Going to the doctor has an added layer of stress for many gay or transgendered patients who fear they’ll be treated differently if they’re too open about their sexual orientation or gender identity.
“Watchful and weary” are words national LGBT health expert Shane Snowden says characterize the fears many have when going into a vulnerable situation like a hospital. “You are always wondering: ‘Is this going to be OK?’”
Snowden, director of LGBT Health and Aging for the Human Rights Campaign
, spoke to students at the Tulane University School of Medicine Wednesday (Sept. 11) about some of the concerns gays and lesbians have about health care and how doctors can address them. A recent HRC survey found that almost a third of LGBT respondents delayed or didn’t seek health care when they needed it and the same percentage felt they’d be treated differently by their doctor.
Snowden also said that physicians don’t always know how to respond when a patient “comes out” to them. Her advice? “(Say) ‘Thank you for sharing that. I know that is not always easy. Is there anything you’d like to talk about in that connection?’ If you just smile and acknowledge, it’s profound.”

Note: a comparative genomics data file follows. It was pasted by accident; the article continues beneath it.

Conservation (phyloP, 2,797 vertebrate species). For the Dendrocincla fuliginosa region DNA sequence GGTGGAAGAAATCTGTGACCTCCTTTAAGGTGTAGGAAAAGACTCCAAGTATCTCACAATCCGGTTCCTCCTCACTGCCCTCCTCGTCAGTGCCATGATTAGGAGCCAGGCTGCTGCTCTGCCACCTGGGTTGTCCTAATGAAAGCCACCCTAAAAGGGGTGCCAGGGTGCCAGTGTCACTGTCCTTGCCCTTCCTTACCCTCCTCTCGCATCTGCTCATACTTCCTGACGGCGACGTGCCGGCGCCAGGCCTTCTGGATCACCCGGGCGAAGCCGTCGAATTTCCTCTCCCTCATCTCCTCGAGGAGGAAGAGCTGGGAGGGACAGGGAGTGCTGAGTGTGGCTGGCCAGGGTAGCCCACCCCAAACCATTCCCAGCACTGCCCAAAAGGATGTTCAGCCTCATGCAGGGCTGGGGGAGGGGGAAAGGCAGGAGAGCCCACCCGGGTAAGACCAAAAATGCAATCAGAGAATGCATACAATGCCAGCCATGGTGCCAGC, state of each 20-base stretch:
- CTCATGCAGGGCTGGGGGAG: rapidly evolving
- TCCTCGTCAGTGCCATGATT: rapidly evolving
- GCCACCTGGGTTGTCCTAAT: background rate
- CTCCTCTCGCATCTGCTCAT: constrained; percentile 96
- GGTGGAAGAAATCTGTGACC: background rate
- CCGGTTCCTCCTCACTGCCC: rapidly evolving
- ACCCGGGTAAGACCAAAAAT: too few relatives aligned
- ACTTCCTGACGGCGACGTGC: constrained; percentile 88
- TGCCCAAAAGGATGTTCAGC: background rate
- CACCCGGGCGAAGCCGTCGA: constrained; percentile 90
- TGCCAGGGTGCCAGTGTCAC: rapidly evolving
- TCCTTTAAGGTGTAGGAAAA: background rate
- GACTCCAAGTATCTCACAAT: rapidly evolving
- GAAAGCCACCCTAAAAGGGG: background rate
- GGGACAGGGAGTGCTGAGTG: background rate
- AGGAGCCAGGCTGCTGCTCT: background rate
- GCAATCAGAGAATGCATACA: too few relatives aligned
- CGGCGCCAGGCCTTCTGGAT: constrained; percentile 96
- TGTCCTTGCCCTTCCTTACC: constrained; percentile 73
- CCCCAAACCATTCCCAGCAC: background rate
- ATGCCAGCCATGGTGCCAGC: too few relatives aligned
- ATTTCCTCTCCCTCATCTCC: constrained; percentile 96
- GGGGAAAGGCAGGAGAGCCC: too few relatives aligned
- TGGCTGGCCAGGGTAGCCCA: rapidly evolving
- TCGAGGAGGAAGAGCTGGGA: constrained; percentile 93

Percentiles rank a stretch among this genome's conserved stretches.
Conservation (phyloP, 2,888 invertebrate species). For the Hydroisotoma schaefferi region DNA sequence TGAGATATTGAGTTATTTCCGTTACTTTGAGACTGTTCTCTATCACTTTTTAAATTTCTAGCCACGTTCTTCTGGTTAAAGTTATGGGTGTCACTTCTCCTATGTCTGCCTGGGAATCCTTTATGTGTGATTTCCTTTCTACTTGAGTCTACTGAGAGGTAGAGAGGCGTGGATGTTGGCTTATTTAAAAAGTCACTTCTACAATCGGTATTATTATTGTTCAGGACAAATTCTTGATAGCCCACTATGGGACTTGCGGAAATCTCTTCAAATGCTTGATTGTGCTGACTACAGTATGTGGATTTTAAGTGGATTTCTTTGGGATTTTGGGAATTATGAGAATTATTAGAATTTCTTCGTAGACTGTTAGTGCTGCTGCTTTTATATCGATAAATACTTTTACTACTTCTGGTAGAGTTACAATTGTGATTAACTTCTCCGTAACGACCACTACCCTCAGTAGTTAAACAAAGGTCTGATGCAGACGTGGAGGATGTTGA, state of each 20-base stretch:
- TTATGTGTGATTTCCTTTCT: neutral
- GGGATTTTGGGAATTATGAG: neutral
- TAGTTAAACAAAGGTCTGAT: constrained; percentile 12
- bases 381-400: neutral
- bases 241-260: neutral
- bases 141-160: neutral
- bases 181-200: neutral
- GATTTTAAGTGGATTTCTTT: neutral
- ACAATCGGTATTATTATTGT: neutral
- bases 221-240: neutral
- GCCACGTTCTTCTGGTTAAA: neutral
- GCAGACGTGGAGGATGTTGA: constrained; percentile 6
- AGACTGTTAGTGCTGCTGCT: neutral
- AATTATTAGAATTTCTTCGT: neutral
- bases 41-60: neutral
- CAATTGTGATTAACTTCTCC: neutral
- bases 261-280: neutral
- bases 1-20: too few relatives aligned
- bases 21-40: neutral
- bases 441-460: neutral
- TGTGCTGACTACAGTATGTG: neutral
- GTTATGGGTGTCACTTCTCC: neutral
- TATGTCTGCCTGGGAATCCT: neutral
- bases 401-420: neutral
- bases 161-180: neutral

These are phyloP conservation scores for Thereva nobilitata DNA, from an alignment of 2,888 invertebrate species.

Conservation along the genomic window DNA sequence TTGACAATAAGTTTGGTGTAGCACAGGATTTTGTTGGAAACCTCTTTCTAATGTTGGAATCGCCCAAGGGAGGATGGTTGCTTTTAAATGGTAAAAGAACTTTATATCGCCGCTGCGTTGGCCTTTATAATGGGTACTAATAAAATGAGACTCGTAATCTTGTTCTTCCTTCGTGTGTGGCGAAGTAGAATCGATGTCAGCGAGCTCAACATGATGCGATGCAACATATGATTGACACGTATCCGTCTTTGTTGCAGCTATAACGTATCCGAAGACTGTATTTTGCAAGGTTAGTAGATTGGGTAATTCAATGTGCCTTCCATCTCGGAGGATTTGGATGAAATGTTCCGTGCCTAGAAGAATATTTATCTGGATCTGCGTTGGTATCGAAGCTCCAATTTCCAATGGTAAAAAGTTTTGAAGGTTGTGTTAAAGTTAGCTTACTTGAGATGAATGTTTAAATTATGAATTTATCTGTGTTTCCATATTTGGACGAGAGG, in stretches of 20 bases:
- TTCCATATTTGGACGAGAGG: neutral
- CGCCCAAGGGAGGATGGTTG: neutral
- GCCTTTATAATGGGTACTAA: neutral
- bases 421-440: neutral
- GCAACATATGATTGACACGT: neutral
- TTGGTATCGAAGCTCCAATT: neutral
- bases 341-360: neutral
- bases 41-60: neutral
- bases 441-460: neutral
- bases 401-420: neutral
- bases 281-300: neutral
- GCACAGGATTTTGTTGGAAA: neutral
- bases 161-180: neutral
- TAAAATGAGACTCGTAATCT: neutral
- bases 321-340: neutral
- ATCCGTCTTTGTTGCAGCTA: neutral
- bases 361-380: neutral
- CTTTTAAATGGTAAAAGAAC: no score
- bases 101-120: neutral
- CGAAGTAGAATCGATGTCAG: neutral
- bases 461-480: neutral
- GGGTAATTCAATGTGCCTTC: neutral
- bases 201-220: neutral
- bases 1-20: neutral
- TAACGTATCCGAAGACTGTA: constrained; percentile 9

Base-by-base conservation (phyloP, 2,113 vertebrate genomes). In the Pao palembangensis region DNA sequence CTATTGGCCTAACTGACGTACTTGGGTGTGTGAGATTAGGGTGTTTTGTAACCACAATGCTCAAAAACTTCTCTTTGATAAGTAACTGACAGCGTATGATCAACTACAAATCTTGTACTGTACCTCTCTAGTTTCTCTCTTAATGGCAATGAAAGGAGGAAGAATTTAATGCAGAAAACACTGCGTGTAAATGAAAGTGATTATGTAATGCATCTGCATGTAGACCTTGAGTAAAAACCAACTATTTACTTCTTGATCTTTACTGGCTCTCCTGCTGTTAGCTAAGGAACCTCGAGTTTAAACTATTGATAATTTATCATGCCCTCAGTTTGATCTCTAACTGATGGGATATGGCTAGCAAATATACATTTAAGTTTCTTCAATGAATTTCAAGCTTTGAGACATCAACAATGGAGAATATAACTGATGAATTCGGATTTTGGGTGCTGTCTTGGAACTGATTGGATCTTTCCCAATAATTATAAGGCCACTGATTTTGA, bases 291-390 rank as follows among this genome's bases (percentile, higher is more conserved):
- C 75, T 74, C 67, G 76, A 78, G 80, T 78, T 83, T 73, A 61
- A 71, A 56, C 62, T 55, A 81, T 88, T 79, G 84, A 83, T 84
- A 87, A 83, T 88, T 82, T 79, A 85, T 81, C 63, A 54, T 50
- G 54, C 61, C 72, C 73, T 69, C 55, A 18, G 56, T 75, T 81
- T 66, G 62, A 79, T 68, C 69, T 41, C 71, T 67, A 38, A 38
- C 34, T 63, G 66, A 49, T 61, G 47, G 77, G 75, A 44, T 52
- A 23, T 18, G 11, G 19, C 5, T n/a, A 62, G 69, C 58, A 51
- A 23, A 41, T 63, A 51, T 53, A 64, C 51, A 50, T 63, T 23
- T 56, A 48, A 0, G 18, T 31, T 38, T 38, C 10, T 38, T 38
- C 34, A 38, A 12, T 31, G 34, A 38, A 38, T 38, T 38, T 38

The lecture kicked off LGBT Health Week
, which begins Monday (Sept. 16). The annual event, which is free and open to the public, is sponsored by TOGA (Tulane Organization for Gays and Allies) and includes programming to educate the medical and public health community about particular health needs of the LGBT population.
This year’s lineup includes sessions on health disparities facing LGBT patients
, inclusive sexual history taking skills, LGBT adolescent and mental health, and provides an introduction to transgender health needs. TOGA will also host a documentary and a breakout session on creating a welcoming workplace environment for LGBT students and clinicians.